Soil creep and convex-upward velocity profiles: theoretical and experimental investigation of disturbance-driven sediment transport on hillslopes

Joshua J. Roering
2004 Earth Surface Processes and Landforms  
The movement of unconsolidated materials near the Earth's surface is often driven by disturbances that occur at a range of spatial and temporal scales. The nature of these disturbances ranges from highly variable, such as tree turnover, to periodic and predictable, such as frost heave or creep. To explore the effect of probabilistic disturbances on surface processes, we formulated a granular creep model with analogy to rate process theory (RPT) used for chemical reactions. According to the
more » ... y, individual particles must be energized to a height greater than adjacent particles in order for grain dilation and transport to occur. The height of neighbouring particles (which is akin to activation energy in chemical reactions) varies with slope angle such that energy barriers get smaller in the downslope direction as slopes steepen. When slopes approach the friction-limited angle of repose, the height of energy barriers approaches zero and grains flow in the absence of disturbance. An exponential function is used to describe the probability distribution of particle excitation height although alternative distributions are possible. We tested model predictions of granular dynamics in an experimental sandpile. In the sandpile, acoustic energy serves as the disturbance agent such that grains dilate and shear in response. Particle velocities are controlled by the frequency of energy pulses that result in grain displacement. Using tracer particles, we observed a convex-upward velocity profile near the surface of the sandpile, consistent with predictions of our RPT-based velocity model. In addition, we depth-integrated the velocity model to predict how flux rates vary with inclination of the sandpile and observed non-linear flux-gradient curves consistent with model predictions. By varying the acoustic energy level in the experimental sandpile, we documented changes in the rate of grain movement; similar changes in modelled velocities were achieved by varying the exponent of the particle excitation probability distribution. The general agreement between observed and modelled granular behaviour in our simple laboratory sandpile supports the utility of RPT-based methods for modelling transport processes (e.g. soil creep, frost heave, and till deformation), thus enabling us to account for the probabilistic nature of disturbances that liberate sediment in natural landscapes. Figure 2 . Schematic of model geometry at the particle level. (A) Mobilization of particles is impeded by mechanical barriers ('energy barriers'), which are in reality neighbouring particles. Grain dilation, shearing, and transport occur only when grains are energized to a height greater than adjacent barriers. (B) On an inclined slope, the height required for a particle to displace downslope decreases, whereas the height required for upslope travel increases. As the slope angle (θ ) approaches the angle of internal friction (φ), h down approaches zero such that grain transport occurs in the absence of disturbances that energize or activate grains SOIL CREEP AND CONVEX UPWARD VELOCITY PROFILES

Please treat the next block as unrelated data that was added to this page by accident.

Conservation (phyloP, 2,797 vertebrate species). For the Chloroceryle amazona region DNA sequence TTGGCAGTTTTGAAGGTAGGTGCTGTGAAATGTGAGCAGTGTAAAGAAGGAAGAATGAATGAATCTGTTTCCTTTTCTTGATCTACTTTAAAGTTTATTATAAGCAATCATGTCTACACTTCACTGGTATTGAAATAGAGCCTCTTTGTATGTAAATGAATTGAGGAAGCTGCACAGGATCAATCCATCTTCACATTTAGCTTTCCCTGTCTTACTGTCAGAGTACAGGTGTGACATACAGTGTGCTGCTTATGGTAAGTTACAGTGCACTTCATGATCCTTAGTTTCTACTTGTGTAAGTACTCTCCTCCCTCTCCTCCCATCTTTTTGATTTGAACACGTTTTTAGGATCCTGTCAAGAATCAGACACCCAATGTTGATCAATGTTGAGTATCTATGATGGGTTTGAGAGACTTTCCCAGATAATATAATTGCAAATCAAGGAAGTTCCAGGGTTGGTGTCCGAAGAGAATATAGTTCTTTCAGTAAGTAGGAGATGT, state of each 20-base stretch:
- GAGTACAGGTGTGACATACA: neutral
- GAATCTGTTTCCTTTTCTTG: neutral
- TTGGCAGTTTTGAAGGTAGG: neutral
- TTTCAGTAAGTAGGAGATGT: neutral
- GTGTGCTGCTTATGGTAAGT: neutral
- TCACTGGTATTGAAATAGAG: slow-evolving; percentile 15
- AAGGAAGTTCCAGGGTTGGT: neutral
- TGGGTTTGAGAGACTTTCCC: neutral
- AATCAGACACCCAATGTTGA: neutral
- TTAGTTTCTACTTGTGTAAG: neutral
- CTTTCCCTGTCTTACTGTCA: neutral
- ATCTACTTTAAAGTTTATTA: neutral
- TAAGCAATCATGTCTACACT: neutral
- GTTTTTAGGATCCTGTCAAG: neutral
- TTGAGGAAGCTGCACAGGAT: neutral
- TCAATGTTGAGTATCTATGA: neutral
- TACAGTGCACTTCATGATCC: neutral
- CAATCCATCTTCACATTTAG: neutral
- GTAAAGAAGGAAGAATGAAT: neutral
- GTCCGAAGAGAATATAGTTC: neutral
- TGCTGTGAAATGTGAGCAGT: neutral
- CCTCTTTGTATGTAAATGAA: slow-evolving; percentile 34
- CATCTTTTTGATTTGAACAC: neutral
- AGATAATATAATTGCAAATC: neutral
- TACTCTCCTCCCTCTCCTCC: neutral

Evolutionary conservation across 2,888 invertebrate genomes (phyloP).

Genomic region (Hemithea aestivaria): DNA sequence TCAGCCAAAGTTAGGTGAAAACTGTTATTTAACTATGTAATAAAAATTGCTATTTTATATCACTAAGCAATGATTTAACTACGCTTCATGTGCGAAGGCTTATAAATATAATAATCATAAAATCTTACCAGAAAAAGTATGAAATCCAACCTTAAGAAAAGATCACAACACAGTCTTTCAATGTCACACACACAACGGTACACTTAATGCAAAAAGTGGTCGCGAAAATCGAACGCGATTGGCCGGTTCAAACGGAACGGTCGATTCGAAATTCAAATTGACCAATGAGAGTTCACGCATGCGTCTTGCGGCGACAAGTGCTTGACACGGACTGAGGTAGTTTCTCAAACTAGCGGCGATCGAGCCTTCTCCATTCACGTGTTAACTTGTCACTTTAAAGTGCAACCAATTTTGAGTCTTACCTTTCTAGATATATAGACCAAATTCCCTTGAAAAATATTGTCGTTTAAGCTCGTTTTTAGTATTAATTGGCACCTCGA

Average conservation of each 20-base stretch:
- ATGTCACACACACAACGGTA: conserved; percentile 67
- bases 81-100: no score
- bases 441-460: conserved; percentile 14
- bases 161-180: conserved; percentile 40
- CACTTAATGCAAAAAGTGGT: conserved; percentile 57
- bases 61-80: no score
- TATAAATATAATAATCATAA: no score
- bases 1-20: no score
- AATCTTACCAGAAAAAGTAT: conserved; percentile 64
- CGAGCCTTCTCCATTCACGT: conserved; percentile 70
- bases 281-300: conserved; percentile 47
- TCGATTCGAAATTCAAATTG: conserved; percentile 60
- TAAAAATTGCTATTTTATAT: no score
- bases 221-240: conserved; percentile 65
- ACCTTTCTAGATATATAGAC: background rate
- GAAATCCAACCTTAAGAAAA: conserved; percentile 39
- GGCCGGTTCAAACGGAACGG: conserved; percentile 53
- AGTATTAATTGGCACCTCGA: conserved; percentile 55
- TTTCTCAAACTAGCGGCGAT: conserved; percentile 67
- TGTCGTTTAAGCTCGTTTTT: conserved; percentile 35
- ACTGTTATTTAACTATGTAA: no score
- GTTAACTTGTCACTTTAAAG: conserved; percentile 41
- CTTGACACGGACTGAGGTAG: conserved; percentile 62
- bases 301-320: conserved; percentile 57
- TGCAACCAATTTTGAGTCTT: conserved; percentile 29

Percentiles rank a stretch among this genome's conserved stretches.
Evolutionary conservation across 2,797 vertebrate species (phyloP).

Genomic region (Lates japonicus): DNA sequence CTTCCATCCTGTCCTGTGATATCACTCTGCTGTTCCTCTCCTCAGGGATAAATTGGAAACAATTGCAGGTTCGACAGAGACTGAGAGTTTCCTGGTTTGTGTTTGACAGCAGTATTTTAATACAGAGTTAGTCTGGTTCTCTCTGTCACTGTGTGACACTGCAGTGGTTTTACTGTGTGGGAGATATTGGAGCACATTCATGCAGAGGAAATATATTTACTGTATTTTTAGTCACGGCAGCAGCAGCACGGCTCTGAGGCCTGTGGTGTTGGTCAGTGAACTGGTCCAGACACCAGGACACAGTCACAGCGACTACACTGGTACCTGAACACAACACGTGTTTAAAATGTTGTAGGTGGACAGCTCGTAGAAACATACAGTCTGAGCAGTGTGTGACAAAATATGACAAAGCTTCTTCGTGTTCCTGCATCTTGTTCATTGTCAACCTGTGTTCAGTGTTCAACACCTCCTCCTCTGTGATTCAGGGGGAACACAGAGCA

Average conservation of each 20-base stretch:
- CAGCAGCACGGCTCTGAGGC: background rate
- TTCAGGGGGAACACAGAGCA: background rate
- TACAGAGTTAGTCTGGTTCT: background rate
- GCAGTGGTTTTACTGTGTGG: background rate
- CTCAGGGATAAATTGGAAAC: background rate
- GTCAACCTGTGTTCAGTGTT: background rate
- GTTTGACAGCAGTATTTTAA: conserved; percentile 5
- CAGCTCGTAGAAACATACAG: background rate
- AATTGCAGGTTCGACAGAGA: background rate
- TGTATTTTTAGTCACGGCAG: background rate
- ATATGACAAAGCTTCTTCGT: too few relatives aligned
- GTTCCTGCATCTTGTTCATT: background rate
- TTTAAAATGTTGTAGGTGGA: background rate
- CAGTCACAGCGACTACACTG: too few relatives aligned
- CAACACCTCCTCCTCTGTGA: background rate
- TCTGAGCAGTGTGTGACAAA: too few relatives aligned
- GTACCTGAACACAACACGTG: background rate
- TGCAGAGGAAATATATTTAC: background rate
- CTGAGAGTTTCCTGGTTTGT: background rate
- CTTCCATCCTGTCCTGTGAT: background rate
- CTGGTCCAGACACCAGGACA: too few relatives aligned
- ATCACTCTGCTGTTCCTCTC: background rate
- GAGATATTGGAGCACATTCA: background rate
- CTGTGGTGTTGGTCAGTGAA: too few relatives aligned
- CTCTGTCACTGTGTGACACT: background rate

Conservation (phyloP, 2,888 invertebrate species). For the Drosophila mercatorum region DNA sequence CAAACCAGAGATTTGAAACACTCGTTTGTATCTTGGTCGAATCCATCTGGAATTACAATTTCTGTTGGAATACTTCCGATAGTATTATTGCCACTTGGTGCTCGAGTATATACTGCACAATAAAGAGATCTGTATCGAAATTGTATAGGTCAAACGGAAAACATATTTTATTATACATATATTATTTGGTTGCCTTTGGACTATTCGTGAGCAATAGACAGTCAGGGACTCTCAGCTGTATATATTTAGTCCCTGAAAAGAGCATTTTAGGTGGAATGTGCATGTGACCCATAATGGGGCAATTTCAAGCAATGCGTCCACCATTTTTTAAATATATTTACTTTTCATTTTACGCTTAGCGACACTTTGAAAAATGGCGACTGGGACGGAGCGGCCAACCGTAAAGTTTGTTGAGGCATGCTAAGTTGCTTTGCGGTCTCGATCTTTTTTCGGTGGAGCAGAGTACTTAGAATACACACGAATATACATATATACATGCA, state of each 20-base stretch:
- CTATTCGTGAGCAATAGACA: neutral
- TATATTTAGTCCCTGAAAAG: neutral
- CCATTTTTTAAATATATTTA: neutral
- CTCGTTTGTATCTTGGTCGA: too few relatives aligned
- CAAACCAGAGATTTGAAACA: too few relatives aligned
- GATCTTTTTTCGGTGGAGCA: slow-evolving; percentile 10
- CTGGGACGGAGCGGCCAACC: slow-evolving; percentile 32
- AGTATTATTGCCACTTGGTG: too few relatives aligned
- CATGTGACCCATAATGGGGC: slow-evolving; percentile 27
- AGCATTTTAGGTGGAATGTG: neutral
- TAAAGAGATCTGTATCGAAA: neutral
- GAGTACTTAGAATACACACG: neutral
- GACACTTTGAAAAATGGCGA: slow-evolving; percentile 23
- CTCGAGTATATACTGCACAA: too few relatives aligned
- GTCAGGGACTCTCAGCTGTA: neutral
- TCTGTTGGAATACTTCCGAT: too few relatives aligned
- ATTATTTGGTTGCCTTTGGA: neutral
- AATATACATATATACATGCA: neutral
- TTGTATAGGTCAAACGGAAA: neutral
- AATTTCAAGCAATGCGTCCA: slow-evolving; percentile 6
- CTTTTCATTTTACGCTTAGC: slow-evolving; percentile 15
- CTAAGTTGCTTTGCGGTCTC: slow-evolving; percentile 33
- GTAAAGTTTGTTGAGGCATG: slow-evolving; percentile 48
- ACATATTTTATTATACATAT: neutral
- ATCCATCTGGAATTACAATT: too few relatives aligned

doi:10.1002/esp.1112 fatcat:pkfnbtuq4vel5blzadltqhoz2a